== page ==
ENTRANCE is on GREEN St. Look for banners marked "SJHPC." Come for the food and the door prizes... Stay for the conversation and community! More than a one-day event, SAGE Table is an opportunity to build intergenerational connections that can sustain us all as we age.
The Days of Reparations to African People is an annual, international speaking tour to raise white reparations to African (black) people and discuss how we as white people can be in genuine solidarity with African liberation. It is a campaign by the African Peoples Solidarity Committee and its mass organization, the Uhuru Solidarity Movement, both founded and led by the African People’s Socialist Party. WHERE: First Church in Jamaica Plain, Unitarian Universalist (6 Eliot St, Jamaica Plain)
WHEN: Thursday, November 8th, 2018, 7-9pm
Suggested Donation $5 - No one turned away for lack of funds
Keynote Speaker: Omali Yeshitela, Chairman of the African People’s Socialist Party
Penny Hess, Chairwoman of the African People's Solidarity Committee
Jesse Nevel, Chair of the Uhuru Solidarity Movement
A Call to Build the Days of Reparations to African People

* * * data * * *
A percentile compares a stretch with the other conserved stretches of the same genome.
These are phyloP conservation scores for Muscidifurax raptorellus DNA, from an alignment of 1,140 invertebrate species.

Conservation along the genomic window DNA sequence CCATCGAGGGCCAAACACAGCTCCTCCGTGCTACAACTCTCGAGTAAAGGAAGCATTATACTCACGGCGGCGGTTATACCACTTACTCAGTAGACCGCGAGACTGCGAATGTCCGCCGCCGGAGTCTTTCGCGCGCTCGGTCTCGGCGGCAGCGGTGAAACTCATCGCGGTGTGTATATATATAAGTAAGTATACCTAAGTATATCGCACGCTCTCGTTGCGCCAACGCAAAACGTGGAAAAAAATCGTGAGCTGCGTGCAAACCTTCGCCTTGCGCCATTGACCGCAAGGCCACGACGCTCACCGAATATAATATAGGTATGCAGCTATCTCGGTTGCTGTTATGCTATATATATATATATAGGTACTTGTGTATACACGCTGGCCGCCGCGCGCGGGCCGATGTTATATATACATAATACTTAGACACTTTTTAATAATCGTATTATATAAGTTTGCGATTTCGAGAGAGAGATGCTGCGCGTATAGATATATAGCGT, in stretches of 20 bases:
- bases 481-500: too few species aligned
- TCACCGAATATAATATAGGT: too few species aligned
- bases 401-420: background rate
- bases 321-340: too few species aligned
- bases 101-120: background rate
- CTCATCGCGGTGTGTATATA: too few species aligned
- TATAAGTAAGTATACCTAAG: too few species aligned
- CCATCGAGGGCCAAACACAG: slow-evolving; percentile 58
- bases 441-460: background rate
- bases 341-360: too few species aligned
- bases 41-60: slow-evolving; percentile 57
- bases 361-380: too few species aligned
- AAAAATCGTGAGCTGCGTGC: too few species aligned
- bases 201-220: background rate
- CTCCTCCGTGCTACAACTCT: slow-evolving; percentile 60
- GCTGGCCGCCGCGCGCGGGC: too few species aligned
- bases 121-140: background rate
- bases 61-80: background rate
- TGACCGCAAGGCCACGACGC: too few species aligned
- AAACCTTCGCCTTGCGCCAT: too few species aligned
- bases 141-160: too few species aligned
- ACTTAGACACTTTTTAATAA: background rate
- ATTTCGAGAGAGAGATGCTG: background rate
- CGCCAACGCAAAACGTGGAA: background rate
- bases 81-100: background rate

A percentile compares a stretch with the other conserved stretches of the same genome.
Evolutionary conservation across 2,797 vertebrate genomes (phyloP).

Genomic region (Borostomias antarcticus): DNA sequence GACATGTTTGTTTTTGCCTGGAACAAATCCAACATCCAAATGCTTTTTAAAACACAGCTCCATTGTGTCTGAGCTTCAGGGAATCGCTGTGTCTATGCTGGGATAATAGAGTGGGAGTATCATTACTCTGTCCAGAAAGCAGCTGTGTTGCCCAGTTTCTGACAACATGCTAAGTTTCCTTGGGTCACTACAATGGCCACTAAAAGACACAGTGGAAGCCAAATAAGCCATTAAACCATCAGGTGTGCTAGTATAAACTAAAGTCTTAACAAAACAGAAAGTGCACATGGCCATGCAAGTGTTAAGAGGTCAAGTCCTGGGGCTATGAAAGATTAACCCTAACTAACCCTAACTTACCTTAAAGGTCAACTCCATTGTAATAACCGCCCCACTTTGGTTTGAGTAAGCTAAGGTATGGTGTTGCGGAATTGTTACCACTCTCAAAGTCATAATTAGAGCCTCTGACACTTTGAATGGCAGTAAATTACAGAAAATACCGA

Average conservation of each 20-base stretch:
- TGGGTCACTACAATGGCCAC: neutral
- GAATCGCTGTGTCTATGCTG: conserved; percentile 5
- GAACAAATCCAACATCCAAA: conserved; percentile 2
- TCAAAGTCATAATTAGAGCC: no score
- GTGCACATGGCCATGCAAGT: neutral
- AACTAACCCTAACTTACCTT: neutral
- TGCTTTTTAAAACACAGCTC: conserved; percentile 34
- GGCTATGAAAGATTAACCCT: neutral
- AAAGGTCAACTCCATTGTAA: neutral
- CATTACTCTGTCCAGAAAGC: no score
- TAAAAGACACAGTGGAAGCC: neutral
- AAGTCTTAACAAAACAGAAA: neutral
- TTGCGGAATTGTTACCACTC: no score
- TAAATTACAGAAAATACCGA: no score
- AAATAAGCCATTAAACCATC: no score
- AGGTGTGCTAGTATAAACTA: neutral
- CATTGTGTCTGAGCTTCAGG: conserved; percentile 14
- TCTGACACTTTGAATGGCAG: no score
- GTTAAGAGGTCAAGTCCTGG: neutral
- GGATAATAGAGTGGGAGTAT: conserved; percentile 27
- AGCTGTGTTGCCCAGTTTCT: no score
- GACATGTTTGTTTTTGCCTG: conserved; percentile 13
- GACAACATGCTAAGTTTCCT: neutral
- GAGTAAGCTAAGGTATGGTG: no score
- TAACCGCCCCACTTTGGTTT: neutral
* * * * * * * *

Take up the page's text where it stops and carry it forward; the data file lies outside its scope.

I am marching in the Boston Pride Parade, and I’m both excited and sobered. I’m excited because the celebration of our LGBTQ+ communities is full of joy, laughter, and camaraderie. I'm sobered because in the face of anti-LGBTQ+ court decisions, slow-moving local LGBTQ+ legislation, and a state ballot initiative that’s only necessary because so many people want to reverse much-needed protection for transgender rights, I’m reminded that we have so far to go. What’s more, as we approach Pride, we also approach the anniversary of the Pulse Club shootings in Orlando. On June 12, 2016, 49 people’s lives were lost at the hand of hate.
Seven Jamaica Plain residents were sworn in for new terms on the Massachusetts Commission on Lesbian, Gay, Bisexual, Transgender, Queer, and Questioning (LGBTQ) Youth on June 20 at the Massachusetts State House, in a ceremony with state Senate President Stan Rosenberg and Health and Human Services Secretary Marylou Sudders to recognize the Commission’s 25th anniversary. “Contrary to perceptions of Massachusetts as a safe haven for LGBTQ youth, we know that queer young people continue to experience bullying, homelessness, criminalization, and lack of access to sexual health information,” said Tanekwah Hinds, Jamaica Plain resident and chair of the Commission’s Community Relations Committee. “We have a responsibility, as a community and as a state, to ensure that LGBTQ youth can thrive across the Commonwealth and right here in JP.”
Governor William Weld swore in the first members of what was then the Governor’s Commission on Gay and Lesbian Youth in June of 1992, in response to high suicide rates among LGBTQ young people. Today, the Commission remains the first and only entity of its kind in the country. “For 25 years, the LGBTQ Youth Commission has played a critical role in the continued struggle for equal rights and protections for our young LGBTQ people all across the Commonwealth,” said state Sen. Sonia Chang-Diaz, D-2nd Suffolk.